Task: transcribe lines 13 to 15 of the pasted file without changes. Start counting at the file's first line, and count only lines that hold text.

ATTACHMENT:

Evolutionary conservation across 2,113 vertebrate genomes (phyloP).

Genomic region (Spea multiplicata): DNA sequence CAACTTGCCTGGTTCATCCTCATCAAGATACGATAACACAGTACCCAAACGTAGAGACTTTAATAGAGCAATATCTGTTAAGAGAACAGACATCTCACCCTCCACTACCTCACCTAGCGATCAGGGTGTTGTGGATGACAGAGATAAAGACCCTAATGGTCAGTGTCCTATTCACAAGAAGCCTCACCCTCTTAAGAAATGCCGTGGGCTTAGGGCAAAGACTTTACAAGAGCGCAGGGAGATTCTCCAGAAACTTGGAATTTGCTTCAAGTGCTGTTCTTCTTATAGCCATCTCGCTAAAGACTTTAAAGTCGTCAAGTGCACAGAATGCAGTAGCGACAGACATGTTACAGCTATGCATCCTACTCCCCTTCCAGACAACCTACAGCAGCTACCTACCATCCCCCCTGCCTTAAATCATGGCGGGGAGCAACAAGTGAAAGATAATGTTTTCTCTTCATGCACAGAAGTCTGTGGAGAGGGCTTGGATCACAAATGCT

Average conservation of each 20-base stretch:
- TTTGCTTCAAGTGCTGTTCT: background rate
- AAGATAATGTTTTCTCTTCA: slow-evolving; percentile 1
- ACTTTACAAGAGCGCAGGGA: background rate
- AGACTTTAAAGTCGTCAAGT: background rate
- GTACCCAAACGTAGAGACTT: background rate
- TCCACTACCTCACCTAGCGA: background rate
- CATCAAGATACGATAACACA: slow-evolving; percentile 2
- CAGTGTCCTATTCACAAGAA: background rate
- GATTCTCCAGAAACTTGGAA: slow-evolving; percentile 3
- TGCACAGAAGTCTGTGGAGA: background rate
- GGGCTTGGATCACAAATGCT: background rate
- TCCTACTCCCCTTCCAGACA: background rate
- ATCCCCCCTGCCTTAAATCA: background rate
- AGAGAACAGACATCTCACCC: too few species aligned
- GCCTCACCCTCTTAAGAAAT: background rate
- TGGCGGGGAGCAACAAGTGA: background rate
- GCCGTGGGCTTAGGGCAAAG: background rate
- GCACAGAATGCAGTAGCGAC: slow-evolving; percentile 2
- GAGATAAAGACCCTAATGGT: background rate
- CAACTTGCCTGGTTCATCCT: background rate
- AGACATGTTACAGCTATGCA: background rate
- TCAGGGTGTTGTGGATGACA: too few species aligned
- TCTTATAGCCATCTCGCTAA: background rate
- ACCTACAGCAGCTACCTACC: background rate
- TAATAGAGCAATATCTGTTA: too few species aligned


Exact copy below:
- TGCACAGAAGTCTGTGGAGA: background rate
- GGGCTTGGATCACAAATGCT: background rate
- TCCTACTCCCCTTCCAGACA: background rate